The subsidiary of US health care innovator Zila Inc already had an agreement in place with Gee Lawson covering the UK, but Douglas Burkett, chairman, CEO and president of Zila, said the new deal "represents another step in the progress we are making in the execution of Zila Nutraceutical's aggressive international growth plan".
Last December the company increased its coverage of Scandinavian markets, where Ester-C previously some distribution in place in Moss, Norway, through Naturkost, and in Norway and Finland through Cederroth. The existing deal with Cederroth was expanded to include Sweden, and a new agreement was signed with another Swedish firm, Bringwell.
In November it announced an agreement with Asahi Godo to distribute Ester-C in Japan - a market described by chief financial officer Andrew Stevens as the region's "the 800lb gorilla", and which could potentially prove the key to other countries in the Pacific Rim.
Ester-C is produced by mixing ascorbic acid and calcium carbonate to create a pH neutral form of vitamin C, which helps prevent the stomach disruption that can occur when consumers take large doses of the vitamin in its natural form to help ward off colds.
Since the vitamin C is modified from its natural state the company has had to submit a dossier to the European Union in accordance with the 2002 Food Supplements Directive, which came into effect in August 2002.
Manager of international operations Steve Hanson told NutraIngredients.com recently that Zila has been granted derogation to continue selling the ingredient in certain European markets until December 31, 2009. The EU is expected to review the dossier prior to that date and make a formal decision.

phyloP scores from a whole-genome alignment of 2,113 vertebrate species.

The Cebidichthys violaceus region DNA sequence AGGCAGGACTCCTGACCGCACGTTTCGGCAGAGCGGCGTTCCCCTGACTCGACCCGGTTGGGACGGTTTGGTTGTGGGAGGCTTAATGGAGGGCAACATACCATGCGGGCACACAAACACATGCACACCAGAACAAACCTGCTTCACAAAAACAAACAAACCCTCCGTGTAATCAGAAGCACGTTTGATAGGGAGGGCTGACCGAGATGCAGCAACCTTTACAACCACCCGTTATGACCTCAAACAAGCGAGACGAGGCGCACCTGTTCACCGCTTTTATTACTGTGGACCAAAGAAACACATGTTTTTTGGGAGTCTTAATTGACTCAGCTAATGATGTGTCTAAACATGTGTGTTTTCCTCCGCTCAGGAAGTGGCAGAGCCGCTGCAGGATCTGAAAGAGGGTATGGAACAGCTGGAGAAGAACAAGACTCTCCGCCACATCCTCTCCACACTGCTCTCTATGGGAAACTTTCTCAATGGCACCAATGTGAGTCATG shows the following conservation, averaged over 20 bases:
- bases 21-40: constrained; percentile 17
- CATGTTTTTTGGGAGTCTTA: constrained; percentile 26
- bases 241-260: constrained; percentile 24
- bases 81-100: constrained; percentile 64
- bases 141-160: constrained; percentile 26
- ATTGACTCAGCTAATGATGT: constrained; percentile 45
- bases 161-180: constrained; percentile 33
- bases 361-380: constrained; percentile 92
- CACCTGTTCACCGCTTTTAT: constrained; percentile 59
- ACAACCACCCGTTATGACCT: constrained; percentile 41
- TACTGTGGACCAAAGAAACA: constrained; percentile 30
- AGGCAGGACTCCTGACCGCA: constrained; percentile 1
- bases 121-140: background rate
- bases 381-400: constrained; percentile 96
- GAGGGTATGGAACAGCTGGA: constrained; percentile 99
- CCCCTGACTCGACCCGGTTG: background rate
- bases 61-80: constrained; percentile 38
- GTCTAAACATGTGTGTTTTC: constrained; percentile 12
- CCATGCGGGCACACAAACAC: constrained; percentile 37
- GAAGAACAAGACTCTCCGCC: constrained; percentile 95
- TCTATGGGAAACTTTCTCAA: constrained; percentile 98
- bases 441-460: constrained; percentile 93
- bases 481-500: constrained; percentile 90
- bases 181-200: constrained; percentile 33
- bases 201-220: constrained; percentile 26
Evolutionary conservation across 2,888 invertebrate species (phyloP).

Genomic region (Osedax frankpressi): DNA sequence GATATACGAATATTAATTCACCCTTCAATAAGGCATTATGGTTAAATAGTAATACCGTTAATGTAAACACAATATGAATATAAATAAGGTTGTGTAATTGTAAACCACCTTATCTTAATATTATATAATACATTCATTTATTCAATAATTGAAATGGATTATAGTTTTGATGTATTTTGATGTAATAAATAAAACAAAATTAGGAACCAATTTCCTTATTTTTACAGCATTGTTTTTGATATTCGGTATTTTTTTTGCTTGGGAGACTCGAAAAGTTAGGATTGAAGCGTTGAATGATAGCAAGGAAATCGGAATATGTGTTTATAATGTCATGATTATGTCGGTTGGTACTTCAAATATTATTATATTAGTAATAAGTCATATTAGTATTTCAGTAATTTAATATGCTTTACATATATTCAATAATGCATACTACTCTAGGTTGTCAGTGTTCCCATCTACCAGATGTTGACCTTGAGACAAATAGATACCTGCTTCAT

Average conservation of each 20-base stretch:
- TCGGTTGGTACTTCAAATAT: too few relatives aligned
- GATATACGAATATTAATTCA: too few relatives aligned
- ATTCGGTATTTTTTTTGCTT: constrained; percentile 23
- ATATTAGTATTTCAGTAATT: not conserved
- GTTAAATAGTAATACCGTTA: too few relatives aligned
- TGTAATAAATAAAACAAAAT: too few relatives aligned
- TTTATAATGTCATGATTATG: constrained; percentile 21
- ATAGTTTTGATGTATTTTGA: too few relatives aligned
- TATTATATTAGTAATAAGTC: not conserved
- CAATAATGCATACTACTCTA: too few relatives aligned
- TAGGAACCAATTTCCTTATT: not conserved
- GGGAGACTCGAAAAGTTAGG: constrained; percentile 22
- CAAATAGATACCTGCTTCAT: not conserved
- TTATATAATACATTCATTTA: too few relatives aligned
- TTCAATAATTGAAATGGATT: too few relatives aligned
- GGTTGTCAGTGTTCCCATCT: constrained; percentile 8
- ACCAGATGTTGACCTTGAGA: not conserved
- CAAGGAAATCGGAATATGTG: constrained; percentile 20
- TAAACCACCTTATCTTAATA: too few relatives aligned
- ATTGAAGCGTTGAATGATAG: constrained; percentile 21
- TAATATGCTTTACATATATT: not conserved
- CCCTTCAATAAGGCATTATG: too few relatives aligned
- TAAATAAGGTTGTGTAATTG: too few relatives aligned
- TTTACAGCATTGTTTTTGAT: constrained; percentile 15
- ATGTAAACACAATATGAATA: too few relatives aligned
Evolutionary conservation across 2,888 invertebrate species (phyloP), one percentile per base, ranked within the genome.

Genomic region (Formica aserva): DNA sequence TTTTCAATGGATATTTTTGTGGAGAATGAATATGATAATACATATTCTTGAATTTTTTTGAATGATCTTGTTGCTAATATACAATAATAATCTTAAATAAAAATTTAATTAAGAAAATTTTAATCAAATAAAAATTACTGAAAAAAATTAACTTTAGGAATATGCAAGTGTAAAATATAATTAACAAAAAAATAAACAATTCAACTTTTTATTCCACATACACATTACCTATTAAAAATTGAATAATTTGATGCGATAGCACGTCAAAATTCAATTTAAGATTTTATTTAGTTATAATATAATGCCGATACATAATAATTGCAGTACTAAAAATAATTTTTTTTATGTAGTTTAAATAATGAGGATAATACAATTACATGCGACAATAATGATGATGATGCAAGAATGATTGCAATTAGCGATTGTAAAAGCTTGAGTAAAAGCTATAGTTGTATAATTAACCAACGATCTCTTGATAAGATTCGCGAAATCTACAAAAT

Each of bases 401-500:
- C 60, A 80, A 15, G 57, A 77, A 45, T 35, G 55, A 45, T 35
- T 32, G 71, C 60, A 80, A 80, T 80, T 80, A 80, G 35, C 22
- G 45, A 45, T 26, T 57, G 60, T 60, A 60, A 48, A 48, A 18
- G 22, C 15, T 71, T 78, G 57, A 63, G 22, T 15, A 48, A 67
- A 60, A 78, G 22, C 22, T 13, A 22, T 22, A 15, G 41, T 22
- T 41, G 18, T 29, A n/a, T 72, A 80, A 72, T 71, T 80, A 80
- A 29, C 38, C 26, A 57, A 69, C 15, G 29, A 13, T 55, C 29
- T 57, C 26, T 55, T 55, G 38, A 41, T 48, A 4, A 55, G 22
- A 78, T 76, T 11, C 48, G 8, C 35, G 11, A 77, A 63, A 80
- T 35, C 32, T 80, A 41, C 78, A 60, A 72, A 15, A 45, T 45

In the meantime a number of countries have responded positively to the dossier, including Austria, Cyprus, Denmark, Estonia, Finland, Germany, Ireland, Lithuania, the Netherlands, Poland, Portugal, Slovenia, Sweden and the UK.
Hanson also said that the company has come up with a plan to commit more marketing dollars to certain markets, which had not previously been part of a promotional push. In particular, it is stepping up both its consumer and trade marketing in the UK.
Zila Nutraceuticals has developed and patented a new form of Ester-C said to offer improved antioxidant and anti-carcinogenic potential, which should allow it to maintain its advantage in the vitamin C market until the end of next decade.
Zila has also been preparing for the long-term future of Ester-C in the market, by developing and patenting a new form of Ester-C said to offer improved antioxidant and anti-carcinogenic potential.
Zila is nearing the point where the new version will be ready for commercial distribution - although a firm release date has yet to be given. Once introduced, it should allow it to maintain its advantage in the vitamin C market until the end of next decade.
Some of the core intellectual property behind Ester-C was set to expire soon, opening up the market to competitors.